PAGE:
Contrary Rulings on Whether payments under Distribution Agreements are taxable as Royalty
Recently, the Bangalore Bench of the Income Tax Appellate Tribunal (“Tribunal”) has passed its judgment on the issue of taxability of payments made by Google India Private Limited (“Google India”) in favour of Google Ireland Limited (“Google Ireland”) for the purchase of advertisement space for resale to Indian advertisers, as per a distribution agreement entered between the said parties.1 The Tribunal ruled that these payments were in the nature of “royalties” as Google India was using the intellectual property of Google Ireland for this purpose and was hence, subject to tax in India as per the provisions of the Income Tax Act, 1961 (“ITA”) and the India Ireland Double Taxation Avoidance Agreement (“Treaty”) and further, that Google India was required to withhold taxes on these “royalty” payments to Ireland.
Within a couple of weeks of the order in the Google case, on a very similar fact situation relating to Akamai Technologies Inc, the AAR has pronounced a judgment that appears to be diametrically opposite to the Tribunal judgment in many ways. The background to these decisions, the analysis of their findings and the impact are set out below.
Google AdWords is an online advertising service developed by Google, where advertisers pay to display brief advertising copy, product listings, and video content within the Google ad network to web users. The program uses the keywords to place advertisements on pages where Google thinks they might be most relevant. Advertisers pay when users divert their browsing to click on an advertisement. AdWords enables an advertiser to change and monitor the performance of an advertisement and to adjust the content of the advertisement.
Till financial year 2004-05, it would appear that Google Ireland was directly selling advertisement space to customers in India.2 The payments made by Indian customers to Google Ireland directly were sought to be subjected to withholding taxes by the tax department. When an online florist in India that bought the ad-space from Google Ireland challenged this stand of the tax department, the Kolkata Bench of the Tribunal ruled in its favour, in the Rights Florist case, and held that the transaction is not taxable in India, since it constituted business income of Google Ireland and such business income could not be taxed in accordance with the terms of the Treaty unless Google Ireland had some form of physical presence in India that constituted a ‘permanent establishment’ (“PE”). The Tribunal further categorically held that there was no attempt made by the Revenue authorities to first establish taxable nexus under domestic law before going to the Treaty and that in any case, after a careful consideration, there could be no taxable nexus under domestic law under any limb of Section 9 of the Income Tax Act, 1961 (“ITA”) including that of royalty. Therefore, according to the Tribunal the payment made to Google Ireland could not be taxed as royalties in India and therefore there was no obligation on the Indian resident to withhold any taxes. The tribunal also observed that while it is possible that the conventional PE tests fail when applied to virtual businesses, it was still a policy decision of the Government to continue with such a test for establishing taxable nexus and that any inertia in fixing this would only be at the cost of tax certainty.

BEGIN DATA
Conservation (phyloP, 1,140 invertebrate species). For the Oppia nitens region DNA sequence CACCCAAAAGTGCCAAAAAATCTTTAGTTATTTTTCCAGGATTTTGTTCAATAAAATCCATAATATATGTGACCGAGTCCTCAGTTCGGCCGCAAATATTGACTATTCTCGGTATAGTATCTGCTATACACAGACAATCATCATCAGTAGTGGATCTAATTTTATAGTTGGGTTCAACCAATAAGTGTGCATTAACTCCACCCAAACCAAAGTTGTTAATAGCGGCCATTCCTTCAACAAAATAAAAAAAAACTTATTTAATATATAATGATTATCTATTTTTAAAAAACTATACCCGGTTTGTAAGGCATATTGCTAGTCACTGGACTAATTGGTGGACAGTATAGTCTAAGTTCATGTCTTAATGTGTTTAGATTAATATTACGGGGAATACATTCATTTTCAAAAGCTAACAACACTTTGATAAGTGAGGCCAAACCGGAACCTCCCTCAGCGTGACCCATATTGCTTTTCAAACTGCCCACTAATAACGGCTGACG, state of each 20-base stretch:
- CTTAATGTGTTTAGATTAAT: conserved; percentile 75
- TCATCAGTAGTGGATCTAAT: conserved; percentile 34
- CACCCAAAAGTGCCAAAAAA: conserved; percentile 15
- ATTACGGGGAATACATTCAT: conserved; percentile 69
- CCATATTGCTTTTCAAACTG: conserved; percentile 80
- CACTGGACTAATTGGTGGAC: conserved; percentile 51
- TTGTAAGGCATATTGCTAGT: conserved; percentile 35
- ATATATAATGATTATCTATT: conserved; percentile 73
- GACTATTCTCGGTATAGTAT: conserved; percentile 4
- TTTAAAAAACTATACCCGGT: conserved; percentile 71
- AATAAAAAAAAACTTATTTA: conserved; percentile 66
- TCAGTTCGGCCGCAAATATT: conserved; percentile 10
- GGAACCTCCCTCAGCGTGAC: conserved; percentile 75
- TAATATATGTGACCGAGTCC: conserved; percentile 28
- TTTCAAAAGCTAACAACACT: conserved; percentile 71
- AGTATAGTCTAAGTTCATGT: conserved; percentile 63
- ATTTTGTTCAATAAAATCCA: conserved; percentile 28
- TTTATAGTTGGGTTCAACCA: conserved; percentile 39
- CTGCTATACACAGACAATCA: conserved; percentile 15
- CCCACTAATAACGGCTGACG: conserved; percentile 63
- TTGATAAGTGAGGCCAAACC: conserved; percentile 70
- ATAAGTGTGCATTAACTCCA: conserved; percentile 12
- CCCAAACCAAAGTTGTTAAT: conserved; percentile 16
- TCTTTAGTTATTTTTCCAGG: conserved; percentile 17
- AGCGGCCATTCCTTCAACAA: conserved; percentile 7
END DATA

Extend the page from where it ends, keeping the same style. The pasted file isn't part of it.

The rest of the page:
Against this background, Google India entered into the following arrangements with its affiliate entity, Google Ireland:
Therefore, it would now appear that Google Ireland switched from its earlier model to a re-distribution model after 2005. Under this arrangement, Google India received separate payments from Google Ireland for providing the IT services and ITeS under the Services Agreement and made payments to Google Ireland for the purchase of AdWords Space under the Distribution Agreement. Google India did not pay any withholding taxes on these payments to Google Ireland as it was of the view that these payments should not lead to any Indian tax consequences, presumably based on the Rights Florist ruling since the nature of the payment had not changed and only Google India was making the payments instead of another company or business in India. The Revenue contested this in multiple assessment years and the Tribunal adjudicated upon multiple appeals filed by Google India and the Revenue against the orders of the Commissioner of Income Tax (Appeals) (“CIT(A)”) for these assessment years together as the underlying issue was the same.